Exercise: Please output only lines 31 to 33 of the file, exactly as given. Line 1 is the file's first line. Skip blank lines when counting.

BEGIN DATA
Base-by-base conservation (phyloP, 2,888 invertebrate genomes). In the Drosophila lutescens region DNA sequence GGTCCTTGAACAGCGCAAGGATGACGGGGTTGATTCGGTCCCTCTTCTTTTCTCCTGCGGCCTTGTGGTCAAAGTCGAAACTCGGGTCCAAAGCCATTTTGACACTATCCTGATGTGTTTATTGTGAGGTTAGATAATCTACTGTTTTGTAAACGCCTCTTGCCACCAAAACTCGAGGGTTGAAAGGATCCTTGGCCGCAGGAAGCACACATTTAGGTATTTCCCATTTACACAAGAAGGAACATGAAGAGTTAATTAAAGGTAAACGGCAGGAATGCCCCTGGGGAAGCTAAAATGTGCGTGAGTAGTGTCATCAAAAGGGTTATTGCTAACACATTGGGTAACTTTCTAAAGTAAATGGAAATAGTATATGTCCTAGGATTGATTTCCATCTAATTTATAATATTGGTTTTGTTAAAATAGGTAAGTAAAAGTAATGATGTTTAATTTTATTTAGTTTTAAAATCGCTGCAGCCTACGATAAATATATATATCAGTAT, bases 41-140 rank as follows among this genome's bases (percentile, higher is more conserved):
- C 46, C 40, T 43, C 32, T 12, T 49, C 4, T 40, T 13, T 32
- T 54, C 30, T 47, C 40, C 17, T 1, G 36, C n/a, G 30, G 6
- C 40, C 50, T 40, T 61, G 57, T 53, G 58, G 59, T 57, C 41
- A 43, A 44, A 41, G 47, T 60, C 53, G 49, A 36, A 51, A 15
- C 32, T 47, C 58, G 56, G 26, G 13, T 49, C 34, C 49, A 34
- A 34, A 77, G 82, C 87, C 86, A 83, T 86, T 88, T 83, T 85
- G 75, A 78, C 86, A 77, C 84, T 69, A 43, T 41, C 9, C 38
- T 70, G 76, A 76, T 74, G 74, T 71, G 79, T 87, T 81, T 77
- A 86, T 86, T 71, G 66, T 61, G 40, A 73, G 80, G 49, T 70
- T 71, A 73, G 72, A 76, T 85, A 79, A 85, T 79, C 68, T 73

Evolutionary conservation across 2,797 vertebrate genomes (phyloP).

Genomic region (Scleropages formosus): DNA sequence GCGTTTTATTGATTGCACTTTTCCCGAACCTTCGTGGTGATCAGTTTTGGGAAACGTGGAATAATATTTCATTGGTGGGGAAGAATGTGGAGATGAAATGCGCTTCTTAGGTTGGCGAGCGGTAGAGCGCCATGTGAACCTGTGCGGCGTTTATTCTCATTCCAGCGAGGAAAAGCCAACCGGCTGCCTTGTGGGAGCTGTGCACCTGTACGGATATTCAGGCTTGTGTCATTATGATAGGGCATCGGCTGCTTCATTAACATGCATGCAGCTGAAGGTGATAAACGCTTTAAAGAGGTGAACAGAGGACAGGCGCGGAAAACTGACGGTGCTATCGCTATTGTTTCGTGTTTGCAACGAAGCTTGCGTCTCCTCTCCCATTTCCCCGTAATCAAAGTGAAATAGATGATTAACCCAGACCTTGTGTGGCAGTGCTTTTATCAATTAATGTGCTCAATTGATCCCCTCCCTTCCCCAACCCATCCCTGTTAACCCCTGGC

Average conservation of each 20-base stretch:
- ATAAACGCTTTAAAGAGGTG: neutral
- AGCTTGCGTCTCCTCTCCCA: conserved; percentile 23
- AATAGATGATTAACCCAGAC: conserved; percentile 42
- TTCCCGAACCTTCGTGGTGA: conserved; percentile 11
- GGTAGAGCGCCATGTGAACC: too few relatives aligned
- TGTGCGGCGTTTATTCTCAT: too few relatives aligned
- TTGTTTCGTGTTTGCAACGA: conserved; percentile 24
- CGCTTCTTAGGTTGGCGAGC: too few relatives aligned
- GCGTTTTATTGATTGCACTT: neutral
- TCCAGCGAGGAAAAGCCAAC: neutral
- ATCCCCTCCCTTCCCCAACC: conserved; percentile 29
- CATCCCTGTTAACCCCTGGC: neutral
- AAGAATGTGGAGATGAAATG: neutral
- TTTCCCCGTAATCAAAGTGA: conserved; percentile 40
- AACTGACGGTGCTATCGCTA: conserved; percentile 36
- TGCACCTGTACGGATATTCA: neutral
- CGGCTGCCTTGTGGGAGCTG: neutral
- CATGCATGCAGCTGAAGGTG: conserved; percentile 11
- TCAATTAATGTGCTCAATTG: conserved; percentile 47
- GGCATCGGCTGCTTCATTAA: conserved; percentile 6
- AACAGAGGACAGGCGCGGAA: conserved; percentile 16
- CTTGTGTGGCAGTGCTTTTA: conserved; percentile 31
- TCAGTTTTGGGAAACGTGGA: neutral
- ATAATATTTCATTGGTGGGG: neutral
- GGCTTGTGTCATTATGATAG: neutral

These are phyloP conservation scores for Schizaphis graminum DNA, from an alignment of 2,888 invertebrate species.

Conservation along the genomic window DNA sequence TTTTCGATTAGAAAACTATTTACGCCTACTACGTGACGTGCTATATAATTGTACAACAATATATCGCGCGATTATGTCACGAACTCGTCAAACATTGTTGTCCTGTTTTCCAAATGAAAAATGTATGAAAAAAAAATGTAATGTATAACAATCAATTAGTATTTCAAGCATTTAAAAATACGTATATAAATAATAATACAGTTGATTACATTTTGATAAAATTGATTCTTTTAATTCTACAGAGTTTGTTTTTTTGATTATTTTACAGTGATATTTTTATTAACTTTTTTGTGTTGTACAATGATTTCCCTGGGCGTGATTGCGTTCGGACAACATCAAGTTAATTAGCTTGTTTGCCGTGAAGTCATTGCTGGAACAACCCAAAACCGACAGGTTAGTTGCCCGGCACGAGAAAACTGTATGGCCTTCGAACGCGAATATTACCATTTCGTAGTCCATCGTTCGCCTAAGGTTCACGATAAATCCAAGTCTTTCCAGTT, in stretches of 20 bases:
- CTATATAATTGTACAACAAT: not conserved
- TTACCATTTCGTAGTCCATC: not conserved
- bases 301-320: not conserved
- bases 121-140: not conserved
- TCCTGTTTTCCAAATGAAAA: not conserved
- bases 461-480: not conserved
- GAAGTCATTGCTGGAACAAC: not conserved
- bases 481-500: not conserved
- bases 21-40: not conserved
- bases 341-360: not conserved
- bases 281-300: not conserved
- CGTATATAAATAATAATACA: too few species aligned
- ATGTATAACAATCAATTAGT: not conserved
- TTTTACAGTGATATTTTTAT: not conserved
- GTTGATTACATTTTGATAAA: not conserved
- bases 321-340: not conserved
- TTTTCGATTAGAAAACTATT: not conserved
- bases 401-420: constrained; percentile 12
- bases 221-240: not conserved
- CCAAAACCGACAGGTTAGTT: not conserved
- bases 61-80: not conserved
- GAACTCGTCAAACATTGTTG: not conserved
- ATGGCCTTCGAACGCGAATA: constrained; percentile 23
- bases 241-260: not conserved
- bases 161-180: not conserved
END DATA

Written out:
- CGGCTGCCTTGTGGGAGCTG: neutral
- CATGCATGCAGCTGAAGGTG: conserved; percentile 11
- TCAATTAATGTGCTCAATTG: conserved; percentile 47